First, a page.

And then came "Kill Bill" volumes I (2003) and especially II (2004), in which Tarantino called upon all the hard living, rattlesnake menace, and Zen cool Carradine had accumulated over the years. The climactic scene lets the actor summon the spirit of Caine and give himself up to the dreaded Five Point Palm Exploding Heart Technique without giving up an inch of his lethal, insolent dignity. It's a mark of Carradine's ongoing work-ethic that he appeared in an astounding 37 movies after the second "Kill Bill," few of which have received or will receive any respect, all of which paid, and some of which he hopefully enjoyed.

Another thing Carradine did a lot of was get married: Five times in all, with three children: daughters Calista and Kansas and, with then-girlfriend Barbara Hershey, a son named Free (he now goes by Tom). If you count "Stretch," the film he was working on when he died, Carradine appeared in around 145 movies. That's not even close to the 229 his dad made, but it's still the stuff of a working actor, and I truly hope that gave him more pride than being an A-list star. He was too weird, too ornery, and too tapped into the ghosts of the 1960s and the modern American West to sit comfortably atop the film industry's complacent heap. That's what made him a keeper.

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11 comments so far...
  1. RIP Grasshopper.

    Posted by LCTKD June 4, 09 04:52 PM
  1. He made a living in his craft, and along the way, made our lives a little more joyful. And God, that man was handsome!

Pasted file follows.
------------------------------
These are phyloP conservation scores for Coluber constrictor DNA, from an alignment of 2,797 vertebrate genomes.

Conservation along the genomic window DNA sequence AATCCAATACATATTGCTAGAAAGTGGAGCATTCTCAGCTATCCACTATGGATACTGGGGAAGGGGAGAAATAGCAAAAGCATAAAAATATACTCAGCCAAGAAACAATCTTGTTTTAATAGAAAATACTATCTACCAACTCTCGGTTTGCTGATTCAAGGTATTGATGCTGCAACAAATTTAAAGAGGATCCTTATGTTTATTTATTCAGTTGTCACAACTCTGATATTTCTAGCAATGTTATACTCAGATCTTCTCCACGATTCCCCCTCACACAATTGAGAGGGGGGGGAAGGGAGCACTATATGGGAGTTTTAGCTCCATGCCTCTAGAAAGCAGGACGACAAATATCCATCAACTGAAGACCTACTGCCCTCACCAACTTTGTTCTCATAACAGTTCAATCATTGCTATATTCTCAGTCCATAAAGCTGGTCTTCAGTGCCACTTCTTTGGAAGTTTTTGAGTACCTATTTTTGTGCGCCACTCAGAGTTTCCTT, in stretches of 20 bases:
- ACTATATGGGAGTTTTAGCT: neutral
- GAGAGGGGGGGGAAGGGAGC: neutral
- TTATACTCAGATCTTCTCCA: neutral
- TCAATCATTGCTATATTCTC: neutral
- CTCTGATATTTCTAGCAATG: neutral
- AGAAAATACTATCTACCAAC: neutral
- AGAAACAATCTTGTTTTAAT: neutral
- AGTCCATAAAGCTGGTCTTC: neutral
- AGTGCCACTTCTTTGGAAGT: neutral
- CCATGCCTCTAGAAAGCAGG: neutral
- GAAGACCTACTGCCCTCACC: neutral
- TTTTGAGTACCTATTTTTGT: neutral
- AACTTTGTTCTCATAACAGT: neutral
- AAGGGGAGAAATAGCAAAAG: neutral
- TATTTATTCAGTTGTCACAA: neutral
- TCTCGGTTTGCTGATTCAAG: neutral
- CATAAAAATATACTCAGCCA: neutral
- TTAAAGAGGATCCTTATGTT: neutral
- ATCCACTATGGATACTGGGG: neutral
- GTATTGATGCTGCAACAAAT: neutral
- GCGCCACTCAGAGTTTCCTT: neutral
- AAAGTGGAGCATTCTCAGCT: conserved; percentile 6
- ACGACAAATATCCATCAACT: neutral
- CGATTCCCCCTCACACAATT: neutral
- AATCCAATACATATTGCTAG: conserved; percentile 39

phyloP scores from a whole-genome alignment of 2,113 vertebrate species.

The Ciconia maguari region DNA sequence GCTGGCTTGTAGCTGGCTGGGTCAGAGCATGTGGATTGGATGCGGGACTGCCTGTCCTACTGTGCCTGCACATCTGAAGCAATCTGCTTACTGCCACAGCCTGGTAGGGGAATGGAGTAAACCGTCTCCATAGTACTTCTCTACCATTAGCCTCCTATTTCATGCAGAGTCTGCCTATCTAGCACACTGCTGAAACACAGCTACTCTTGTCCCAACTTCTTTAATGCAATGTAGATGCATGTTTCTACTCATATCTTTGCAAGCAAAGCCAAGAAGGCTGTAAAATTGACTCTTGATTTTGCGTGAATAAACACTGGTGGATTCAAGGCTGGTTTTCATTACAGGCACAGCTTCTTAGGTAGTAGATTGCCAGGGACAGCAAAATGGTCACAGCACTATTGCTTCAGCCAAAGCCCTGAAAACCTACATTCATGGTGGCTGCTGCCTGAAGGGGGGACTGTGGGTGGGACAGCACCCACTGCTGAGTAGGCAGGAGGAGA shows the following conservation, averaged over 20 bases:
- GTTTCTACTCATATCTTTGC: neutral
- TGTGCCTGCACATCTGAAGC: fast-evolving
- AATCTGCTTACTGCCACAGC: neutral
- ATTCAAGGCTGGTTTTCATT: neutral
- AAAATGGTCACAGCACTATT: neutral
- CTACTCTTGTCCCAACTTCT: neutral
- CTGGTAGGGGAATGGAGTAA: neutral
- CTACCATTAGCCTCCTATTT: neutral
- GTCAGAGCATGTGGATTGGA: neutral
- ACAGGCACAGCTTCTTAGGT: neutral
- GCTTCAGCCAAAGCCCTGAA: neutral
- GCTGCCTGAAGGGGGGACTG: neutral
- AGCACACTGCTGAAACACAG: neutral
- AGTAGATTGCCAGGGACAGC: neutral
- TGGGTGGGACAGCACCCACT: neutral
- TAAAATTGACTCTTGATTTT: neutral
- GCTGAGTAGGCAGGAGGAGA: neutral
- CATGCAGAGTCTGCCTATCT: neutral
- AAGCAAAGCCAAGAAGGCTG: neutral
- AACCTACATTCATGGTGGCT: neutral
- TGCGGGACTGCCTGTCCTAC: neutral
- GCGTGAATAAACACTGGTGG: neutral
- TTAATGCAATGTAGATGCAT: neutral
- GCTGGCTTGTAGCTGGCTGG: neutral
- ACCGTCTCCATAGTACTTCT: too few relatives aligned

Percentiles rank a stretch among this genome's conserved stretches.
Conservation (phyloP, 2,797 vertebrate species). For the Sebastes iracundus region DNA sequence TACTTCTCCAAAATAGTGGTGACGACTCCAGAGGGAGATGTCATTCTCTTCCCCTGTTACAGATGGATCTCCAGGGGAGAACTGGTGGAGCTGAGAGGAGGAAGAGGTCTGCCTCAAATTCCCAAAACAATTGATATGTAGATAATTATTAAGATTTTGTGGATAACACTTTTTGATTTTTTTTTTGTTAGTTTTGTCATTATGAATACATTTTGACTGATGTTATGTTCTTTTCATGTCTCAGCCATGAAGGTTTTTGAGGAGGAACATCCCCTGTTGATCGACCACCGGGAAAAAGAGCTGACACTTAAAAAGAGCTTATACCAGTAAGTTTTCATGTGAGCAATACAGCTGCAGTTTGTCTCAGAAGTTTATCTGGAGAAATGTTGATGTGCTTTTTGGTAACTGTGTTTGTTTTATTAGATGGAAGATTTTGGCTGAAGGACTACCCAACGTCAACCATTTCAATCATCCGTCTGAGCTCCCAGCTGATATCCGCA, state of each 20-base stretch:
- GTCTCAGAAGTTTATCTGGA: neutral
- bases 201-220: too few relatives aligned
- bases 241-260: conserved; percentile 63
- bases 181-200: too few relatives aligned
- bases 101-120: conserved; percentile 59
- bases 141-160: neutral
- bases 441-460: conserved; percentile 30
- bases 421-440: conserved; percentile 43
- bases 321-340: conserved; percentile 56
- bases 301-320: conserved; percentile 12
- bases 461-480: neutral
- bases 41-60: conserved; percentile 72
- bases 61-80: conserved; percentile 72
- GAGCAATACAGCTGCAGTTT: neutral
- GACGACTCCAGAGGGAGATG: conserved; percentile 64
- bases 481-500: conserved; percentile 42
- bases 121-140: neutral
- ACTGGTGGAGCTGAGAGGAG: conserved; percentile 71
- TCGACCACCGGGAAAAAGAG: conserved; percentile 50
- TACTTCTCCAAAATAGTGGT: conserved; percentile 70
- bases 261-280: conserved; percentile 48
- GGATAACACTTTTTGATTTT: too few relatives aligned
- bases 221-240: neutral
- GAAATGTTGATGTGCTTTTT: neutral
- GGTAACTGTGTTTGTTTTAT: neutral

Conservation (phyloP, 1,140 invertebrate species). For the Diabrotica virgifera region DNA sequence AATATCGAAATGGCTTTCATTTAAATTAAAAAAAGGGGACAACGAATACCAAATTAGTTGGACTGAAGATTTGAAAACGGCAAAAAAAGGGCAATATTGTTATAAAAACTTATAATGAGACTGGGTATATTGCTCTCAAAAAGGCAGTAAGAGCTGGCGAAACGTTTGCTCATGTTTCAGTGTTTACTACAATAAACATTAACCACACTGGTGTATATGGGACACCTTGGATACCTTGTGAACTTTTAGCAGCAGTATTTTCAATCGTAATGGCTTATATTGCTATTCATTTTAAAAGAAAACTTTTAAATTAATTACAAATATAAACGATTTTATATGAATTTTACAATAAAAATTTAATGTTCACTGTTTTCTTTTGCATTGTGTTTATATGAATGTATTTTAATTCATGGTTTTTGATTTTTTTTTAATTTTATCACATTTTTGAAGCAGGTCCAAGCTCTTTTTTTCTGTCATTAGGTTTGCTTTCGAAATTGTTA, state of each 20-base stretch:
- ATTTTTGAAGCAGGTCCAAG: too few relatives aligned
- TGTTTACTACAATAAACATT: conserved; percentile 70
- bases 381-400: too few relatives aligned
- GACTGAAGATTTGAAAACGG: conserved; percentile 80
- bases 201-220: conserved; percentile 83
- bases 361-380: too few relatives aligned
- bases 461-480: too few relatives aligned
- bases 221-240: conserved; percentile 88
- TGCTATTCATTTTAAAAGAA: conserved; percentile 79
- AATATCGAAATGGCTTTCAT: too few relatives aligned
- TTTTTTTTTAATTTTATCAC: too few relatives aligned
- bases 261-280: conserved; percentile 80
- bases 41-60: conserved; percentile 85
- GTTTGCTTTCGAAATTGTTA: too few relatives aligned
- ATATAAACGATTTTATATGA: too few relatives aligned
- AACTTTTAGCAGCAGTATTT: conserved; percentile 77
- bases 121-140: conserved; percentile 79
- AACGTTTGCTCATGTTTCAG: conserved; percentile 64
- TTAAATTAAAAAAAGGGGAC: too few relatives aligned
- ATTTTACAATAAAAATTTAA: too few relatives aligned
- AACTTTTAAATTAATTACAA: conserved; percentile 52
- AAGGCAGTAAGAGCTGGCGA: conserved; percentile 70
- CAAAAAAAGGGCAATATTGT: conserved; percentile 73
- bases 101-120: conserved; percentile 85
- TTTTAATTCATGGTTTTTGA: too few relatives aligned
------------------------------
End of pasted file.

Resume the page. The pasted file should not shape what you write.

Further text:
See you on the other side, Caine.

    Posted by reindeergirl June 4, 09 06:50 PM
  1. Just read the whole Wexler dust-up - though 'dust-up' is putting it *extremely* mildly. Its very troubling in light of his death today..

    Posted by davita1111 June 4, 09 07:33 PM
  1. David Carradine starred in a late 70's film called "Fast Charley, The Moonbeam Rider," a Roger Corman production. I was working in the art department crew, a 20-something aspiring actress. David was invariably polite, inquisitive, soft spoken and intense. Whenever possible, I observed him on set. He was a gifted actor and a kindred spirit to many in the film company. I am so sorry that his life ended this way ... so sorry ...

    Posted by Faar June 4, 09 09:33 PM
  1. there is a lot of stuff that goes on in bangkok. i would not be suprised to find that he did not commit suicide

    Posted by paul June 4, 09 11:19 PM
  1. to post #2;
    Handsome?! what planet are you on?!

    Carradine was just one wierd dude.....period.

    Posted by Carradine's no actor June 5, 09 09:12 AM
  1. His father was in about twice the 229 movies you credit him for...

    ...from maybe the only person that remembers "Shane" more kindly than "Kung Fu."

    Posted by my10sense June 5, 09 11:24 AM
  1. I don't think the reports are conflicting about suicide versus NATURAL causes -- they are conflicting on suicide versus ACCIDENT. Either way, an unfortunate loss.

    Posted by anita June 5, 09 11:33 AM
  1. GOD I loved this man! ANY time I ever saw him in anything I made a point of seeing it. I wish he knew just how much he meant and was loved by the generation that grew up with him. He gave us so much more than he ever knew. Rest in Peace my friend. our Prayers go out to the Carradine Family.

    Posted by Conni June 5, 09 12:12 PM
  1. Gave an amazing performance in "The Golden Boys" recently. Still never lost the talent. A great actor. A huge loss.

    Posted by Percy June 5, 09 01:38 PM
  1. Very nice eulogy for an interesting and unusual man.

    Posted by schlep June 8, 09 09:08 AM